Friday, August 08, 2008

Weight loss goal

A reasonable, healthy weight for my height and frame is 125 pounds. It's the weight I should be. Maintaining that weight, alas, has been a major struggle these past few years. I could make excuses, lots of them...but that would not keep the weight off.

So I'm challenging myself publicly: 5 pounds in 50 days. It's do-able.

Help keep me accountable, OK?

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  1. Yikes, I will nag you if you will nag me, but my goal is more long range and a little more of a challenge to get it done with, but I figure I should shoot for the moon and get off the ground at least.

    I was doing well until I fell down a set of steps in 2006, breaking one of the metatarsals in my right foot.

    50 lbs by the end of this year.

    That's 2 1/2 lbs per week, which is only doable if you combine exercise with diet.

    So far, I've lost 7.

    But that makes 50 to go (actually, a few less than that, but we'll say 50). Corrie is working out and is doing great, according to the little meter she has on her site -- have you seen that gadget?

  2. OK, I just put up my weight loss ticker. You can just display it to show the number of lbs you want to lose, and there are other kinds of tickers they have available, and you can make it public or private information. Check out Corrie's or my blog to see them at the bottom of the page.

  3. Foot injuries = not fun at all.

    I say this as someone who has lost count of how many times I've broken toes. You know what I discovered? Breaking your little toe can be surprisingly painful, but everyone just laughs at you if you mention it. Somehow saying, "My little toe is broken and it hurts" strikes people as hilariously wimpy beyond words and makes them sing "And this little piggy cried wee-wee-wee all the way home" to you.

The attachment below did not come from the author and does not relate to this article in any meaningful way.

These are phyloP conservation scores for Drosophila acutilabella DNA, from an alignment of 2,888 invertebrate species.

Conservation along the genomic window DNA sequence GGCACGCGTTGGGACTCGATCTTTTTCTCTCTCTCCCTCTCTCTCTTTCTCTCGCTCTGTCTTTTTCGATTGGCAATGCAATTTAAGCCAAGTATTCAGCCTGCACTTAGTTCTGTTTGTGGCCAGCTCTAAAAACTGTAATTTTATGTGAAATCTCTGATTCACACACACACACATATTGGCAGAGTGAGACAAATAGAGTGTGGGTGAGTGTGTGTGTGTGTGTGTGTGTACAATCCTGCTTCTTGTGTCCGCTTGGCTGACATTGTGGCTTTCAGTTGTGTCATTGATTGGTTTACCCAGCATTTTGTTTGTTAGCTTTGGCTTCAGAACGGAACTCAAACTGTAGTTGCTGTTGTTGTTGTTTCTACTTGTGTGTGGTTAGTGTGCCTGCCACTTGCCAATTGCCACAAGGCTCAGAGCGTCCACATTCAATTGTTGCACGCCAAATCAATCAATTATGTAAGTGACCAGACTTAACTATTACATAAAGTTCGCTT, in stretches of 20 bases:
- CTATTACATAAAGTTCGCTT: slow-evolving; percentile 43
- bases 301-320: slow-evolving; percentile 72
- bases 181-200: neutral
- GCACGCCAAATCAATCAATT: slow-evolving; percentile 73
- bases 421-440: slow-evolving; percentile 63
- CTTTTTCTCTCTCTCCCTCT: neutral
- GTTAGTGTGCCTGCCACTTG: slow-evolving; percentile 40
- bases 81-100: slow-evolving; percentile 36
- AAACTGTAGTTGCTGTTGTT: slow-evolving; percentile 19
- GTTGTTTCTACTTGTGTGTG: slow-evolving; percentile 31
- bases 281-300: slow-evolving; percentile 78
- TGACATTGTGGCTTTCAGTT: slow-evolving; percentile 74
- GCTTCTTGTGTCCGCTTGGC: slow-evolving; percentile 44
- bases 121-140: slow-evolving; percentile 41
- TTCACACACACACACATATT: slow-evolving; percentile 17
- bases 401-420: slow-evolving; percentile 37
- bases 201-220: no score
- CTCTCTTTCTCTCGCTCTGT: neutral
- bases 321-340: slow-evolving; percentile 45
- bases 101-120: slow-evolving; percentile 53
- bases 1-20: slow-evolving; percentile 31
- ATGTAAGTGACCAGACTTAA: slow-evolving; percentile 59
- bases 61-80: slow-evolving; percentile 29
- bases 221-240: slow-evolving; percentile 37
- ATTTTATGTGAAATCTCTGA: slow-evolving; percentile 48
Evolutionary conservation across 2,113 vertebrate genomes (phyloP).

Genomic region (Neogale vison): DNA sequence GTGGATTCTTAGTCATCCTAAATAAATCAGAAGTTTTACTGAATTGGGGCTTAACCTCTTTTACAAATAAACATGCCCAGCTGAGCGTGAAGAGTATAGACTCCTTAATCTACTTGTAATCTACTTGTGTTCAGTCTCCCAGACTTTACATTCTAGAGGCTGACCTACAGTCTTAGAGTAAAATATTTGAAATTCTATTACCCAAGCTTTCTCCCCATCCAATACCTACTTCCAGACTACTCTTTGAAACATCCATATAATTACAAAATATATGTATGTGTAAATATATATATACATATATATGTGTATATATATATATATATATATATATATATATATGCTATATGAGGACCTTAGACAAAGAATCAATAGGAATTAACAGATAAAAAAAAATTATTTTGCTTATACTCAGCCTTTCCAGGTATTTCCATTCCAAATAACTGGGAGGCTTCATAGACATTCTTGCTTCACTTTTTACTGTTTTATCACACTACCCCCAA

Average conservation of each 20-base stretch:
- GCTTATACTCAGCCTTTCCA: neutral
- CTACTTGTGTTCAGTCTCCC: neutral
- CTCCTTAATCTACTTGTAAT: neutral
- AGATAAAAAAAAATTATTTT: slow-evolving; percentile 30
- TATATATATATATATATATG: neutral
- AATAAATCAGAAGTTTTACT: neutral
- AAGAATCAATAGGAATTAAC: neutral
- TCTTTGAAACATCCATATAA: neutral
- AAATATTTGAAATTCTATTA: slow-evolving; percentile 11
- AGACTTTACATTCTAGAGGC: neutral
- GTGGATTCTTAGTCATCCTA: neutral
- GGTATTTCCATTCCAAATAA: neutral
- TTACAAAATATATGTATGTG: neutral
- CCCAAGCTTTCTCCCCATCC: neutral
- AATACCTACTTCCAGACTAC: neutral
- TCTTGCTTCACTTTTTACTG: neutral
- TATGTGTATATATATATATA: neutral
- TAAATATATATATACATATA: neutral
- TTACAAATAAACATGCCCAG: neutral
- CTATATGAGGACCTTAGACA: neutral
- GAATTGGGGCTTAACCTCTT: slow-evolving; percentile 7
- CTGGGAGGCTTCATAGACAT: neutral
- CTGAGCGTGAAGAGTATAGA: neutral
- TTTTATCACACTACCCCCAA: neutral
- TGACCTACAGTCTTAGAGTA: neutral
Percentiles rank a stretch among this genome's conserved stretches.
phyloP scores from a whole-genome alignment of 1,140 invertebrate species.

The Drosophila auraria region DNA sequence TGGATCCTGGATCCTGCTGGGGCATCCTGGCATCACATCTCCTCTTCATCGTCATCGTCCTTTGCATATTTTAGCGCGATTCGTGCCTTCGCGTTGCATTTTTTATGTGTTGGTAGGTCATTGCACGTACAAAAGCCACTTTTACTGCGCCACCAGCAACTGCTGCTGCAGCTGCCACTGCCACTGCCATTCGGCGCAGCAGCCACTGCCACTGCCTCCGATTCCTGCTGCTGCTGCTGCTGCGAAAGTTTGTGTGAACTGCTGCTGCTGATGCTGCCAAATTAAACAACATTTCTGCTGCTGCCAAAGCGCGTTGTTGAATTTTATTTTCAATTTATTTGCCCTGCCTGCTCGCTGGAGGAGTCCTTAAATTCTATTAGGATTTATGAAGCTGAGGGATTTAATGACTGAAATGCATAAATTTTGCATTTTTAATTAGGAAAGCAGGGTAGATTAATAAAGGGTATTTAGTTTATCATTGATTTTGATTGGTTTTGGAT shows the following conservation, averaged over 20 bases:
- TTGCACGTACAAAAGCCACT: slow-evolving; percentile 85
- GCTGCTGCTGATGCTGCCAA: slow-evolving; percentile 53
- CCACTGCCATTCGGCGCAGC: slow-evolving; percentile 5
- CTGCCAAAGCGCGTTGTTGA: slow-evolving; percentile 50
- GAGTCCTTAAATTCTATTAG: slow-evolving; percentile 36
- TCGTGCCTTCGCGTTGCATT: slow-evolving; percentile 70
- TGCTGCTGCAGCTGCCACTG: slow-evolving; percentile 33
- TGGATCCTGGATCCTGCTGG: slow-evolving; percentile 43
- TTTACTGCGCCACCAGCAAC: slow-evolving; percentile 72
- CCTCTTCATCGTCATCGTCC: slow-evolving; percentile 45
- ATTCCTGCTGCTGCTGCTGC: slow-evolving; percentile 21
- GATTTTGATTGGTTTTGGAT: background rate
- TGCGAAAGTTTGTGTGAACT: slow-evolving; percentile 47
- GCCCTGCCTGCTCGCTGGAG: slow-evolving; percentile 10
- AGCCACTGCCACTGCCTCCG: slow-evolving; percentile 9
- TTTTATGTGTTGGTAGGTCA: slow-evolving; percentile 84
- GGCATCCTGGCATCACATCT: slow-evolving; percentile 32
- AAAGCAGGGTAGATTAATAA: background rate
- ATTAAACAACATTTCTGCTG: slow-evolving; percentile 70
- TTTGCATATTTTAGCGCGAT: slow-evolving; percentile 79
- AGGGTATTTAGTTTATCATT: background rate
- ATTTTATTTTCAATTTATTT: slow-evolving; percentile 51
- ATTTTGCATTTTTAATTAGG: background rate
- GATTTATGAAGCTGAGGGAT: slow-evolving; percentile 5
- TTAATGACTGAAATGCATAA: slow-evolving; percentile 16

During my pregnancy with Child #3, I tore the toenail off my big toe while jerking opening a door. It made for a very dramatic entrance. It was also nightmarishly painful --- probably the closest I've ever been to going into shock. I understand why this is used as torture. I was ready to confess to anything and everything, if someone could have just made the pain stop.

    When I was pregnant with Child #6, I broke the second toe. Because, by then, I had broken toes several times, I tried to ignore it (after initially crumpling to the ground and crying near hysterically) and go on with cooking dinner, etc., until I could barely walk on my swollen, extremely bruised foot. My doctor thought the x-rays looked so horrible that he sent me to an orthopedic surgeon. He said, "That's what a bad break and dislocation looks like on a very pregnant woman." Oh, well...

    I had no idea it would be so hard to drive with my right foot throbbing. Exercise? Walk more than a few steps? Impossible.

    Days before my black belt test, I dropped a desk on my toe. Ouch. (The week before, I thought I'd broken my thumb, but it turned out to be "only" sprained. It certainly didn't make my test any easier!)

    Then there was the time that a rather hefty student was literally thrown onto my foot. I felt so silly and inept for not getting out of the way, so I pretended as if all was well. By the end of class, I was limping and the foot was quite swollen --- not only on top, but underneath. A sensible person would have gone to the doctor, but I thought I was somewhat of an expert at taking care of foot injuries by then. It sidelined me for more than six weeks. I could teach, but any sort of exercise was out of the question. I had to keep my foot wrapped and taped while I hobbled about, fearing anyone getting even close to my foot. Later on, a friend of mine fussed at me for being a complete doofus for not going to the doctor. But, by then, it was too late...